Thursday, January 26, 2017

Clorox® Galore

On a Friday morning, sixty-one years ago, one of my Dad's trucks pulled into Ralph Darling's Omaha terminal to transfer freight. In the terminal waited a big Darling Transfer truck. 

It had cruised in from Oakland, California, carrying a load of Clorox®, not the watered-down bleach produced by rivals, but Clorox® full strength, able to disinfect wounds and purify water. 

The two trucks parked back to back in the street while drivers and dock workers unloaded boxes full of amber bottles from the Darling truck and put them into the Coffey truck to be delivered to its customer.


Across the street, Leslie Morganson, vice president of Teamster Local No. 554, watched the unloading and reloading from his car. It took more than an hour. 

When the Coffey's Transfer truck pulled out, Morganson headed back to union headquarters on South 90th Street. There he placed a call to Teamster Local No. 41 in Kansas City.

What was he up to? 

Believe me, he was up to no good.

  I Watched My Dad Beat the Teamsters
             A Daughter's Memoir
              by Marilyn June Coffey

Publication Date: July 30 
the date Hoffa "disappeared"

Thursday, January 19, 2017


In the winter of 1964, the federal courtroom in Chattanooga, Tennessee, exploded into an uproar.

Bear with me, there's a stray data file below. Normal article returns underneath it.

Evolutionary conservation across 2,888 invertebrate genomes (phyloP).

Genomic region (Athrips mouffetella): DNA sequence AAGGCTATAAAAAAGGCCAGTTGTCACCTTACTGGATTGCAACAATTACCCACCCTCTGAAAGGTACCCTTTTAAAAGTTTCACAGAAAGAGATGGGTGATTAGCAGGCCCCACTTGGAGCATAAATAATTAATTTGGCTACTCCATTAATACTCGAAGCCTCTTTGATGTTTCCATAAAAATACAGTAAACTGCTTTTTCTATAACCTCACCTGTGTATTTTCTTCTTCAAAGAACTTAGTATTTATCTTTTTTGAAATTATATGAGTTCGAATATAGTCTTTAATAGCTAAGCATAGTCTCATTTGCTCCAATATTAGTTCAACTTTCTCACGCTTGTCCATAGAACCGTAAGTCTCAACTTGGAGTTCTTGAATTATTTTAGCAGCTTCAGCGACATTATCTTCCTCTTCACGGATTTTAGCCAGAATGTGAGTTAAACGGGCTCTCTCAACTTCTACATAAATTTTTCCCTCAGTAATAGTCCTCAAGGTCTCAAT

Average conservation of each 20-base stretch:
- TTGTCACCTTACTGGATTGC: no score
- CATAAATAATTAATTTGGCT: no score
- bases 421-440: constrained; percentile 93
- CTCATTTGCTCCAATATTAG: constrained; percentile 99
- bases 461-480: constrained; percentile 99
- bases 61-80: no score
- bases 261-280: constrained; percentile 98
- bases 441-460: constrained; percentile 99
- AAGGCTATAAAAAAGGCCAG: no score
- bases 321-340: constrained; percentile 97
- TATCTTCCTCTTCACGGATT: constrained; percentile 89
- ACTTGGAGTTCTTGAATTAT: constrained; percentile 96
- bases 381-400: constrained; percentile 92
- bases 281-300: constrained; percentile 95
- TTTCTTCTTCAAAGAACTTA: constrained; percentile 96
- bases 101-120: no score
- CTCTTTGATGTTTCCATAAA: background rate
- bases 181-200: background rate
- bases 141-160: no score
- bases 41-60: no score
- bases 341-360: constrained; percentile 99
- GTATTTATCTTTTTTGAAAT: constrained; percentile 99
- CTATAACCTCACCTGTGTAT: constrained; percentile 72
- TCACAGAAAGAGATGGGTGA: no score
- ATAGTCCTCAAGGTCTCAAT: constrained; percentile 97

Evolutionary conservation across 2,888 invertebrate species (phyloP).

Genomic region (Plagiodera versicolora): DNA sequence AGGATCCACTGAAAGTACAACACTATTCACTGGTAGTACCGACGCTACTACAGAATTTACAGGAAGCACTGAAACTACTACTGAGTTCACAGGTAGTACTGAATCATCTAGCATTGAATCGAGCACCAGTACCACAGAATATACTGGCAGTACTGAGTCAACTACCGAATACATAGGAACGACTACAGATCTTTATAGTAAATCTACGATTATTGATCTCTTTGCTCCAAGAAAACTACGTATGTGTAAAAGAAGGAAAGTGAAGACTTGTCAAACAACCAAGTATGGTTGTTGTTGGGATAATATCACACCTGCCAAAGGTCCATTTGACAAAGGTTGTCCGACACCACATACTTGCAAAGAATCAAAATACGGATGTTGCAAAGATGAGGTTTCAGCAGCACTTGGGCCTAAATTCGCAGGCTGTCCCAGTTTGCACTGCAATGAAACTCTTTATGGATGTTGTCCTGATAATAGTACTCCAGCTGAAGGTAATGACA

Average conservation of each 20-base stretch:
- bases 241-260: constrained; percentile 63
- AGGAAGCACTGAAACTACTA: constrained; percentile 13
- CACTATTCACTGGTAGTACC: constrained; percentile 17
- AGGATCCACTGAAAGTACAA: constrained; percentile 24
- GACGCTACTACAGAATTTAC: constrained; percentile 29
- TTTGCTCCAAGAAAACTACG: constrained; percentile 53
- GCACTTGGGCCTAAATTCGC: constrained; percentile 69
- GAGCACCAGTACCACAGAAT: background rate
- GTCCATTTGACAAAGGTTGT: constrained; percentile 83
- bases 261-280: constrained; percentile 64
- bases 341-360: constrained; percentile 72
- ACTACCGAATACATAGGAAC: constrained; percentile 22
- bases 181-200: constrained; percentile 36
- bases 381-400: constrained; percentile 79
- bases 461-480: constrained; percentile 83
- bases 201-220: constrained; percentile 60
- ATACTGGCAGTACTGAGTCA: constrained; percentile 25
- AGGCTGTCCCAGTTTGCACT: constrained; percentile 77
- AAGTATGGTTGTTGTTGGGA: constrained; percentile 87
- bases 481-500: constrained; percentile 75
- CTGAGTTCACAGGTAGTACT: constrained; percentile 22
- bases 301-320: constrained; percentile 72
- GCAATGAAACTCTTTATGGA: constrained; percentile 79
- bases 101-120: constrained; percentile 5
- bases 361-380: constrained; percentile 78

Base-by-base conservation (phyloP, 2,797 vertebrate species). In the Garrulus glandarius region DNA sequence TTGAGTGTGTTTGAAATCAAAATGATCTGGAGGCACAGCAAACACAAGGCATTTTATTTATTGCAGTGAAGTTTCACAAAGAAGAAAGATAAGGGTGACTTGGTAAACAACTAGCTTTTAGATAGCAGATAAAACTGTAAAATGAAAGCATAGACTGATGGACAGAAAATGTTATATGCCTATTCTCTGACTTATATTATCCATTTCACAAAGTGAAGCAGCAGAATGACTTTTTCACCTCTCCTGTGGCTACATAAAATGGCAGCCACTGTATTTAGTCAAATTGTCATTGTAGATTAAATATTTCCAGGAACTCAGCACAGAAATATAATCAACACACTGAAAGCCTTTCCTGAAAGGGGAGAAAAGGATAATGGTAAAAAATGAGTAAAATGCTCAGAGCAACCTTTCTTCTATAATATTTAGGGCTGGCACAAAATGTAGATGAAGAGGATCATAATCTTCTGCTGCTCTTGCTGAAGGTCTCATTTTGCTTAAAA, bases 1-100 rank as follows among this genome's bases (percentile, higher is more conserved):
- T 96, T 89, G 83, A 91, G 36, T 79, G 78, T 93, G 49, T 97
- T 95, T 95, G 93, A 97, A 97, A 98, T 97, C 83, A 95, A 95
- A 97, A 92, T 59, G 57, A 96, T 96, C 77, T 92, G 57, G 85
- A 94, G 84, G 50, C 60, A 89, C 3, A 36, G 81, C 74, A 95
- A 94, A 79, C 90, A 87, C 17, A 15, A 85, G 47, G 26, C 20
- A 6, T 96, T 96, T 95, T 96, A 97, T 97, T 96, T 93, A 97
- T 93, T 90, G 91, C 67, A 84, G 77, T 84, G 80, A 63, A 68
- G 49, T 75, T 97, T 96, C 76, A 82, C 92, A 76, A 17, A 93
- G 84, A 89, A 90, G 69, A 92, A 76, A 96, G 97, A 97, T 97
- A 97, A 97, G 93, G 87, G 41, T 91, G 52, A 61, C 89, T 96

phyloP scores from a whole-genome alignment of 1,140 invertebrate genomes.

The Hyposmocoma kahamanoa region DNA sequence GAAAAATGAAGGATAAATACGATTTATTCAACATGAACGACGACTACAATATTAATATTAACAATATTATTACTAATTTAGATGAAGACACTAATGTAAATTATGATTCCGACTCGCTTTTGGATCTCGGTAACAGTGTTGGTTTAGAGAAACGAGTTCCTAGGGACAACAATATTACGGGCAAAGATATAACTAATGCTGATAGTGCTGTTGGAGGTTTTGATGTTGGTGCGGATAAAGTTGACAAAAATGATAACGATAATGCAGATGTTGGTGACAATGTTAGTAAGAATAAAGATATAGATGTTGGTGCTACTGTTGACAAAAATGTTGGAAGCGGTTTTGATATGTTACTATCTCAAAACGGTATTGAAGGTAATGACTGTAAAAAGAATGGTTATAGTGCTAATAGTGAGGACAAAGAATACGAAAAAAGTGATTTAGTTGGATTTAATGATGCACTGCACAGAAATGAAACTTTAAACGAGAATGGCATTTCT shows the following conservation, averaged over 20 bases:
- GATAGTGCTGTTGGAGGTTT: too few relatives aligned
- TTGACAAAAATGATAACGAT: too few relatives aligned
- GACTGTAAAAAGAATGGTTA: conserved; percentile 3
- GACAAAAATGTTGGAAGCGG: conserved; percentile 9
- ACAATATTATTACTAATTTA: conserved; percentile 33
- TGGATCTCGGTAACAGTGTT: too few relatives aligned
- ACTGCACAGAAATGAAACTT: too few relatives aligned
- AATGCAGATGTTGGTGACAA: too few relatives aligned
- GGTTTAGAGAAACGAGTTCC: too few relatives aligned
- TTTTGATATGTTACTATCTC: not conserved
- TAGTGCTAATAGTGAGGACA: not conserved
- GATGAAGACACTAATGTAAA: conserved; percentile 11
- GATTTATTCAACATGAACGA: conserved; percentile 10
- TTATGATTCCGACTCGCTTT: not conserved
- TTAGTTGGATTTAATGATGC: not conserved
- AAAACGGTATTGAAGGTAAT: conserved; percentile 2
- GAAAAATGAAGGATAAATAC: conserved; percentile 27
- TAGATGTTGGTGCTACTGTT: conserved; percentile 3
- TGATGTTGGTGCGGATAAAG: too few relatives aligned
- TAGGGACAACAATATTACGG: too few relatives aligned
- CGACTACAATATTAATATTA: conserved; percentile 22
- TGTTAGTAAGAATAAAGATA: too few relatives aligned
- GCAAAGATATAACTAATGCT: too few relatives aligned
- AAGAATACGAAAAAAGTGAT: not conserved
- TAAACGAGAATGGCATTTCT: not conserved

Jimmy Hoffa's gang of defense lawyers leaped to their feet crying, "Mistrial, mistrial." 
The bailiff hustled the jurors into a back room.
A Teamster named Edward Grady Partin had slipped out of the mountain cabin where he'd been hidden for days. With the help of the FBI, he sneaked into the court's witness room. 
When Partin heard the call, "Next witness," he stepped through the courtroom door and into the witness box. 
Hoffa looked up, stunned. "My God, it's Partin!"

  I Watched My Dad Beat the Teamsters
             A Daughter's Memoir
              by Marilyn June Coffey

Publication Date: July 30 
the date Hoffa "disappeared"

Tuesday, January 17, 2017


When Jack Loscutoff still lived with me, he made me so mad. Like the doddering old man that he was, he spilled white correction fluid on my prized wooden floor.

When he saw what he'd done, he knelt to clean it up, but the gleaming Wite-Out clung to the floor and would not vanish.

"Let me try." However, my green scouring pad didn't work, either. This spot, I knew, would remain on my floor forever! 

My temper flared. "How could you do such a dumb thing?" 

"I was holding it like this," Jack cradled the bottle in his palm, "and I turned to look at something and it tipped like this."

"Stop! Don't spill it again!"

Jack is long since dead, but not that white spot. I glare at it each time I enter the dining room. I try to forgive his clumsiness, but I can't.

Then the other day, working in my office, I unscrewed the cap of a brand new bottle of rubber cement. A squirrel scratching at the window distracted me. I turned back to see my own hand pouring a thick stream of rubber cement on one leg of my jeans.

I screeched—"Oh, no! Brand new jeans. Only worn once!"—and scooped up as much goo as I could. I grabbed paper towels and sponged up the dreck, but a stain remained. 

"How could I be so stupid." Hot soapy water didn't help. Neither did the green scouring pad.

However, I did not despair. "It's only rubber cement. It'll wash out in the laundry." 

But it didn't. A dark spot, as big as my hand, persisted.

I folded the jeans, to be used now as gardening pants, but my loss made me snarl. "You doddering old lady," I said. 

Suddenly I remembered Jack and the Wite-Out. His sin so mirrored mine. Would I cling to my anger as I had with him, or forgive myself.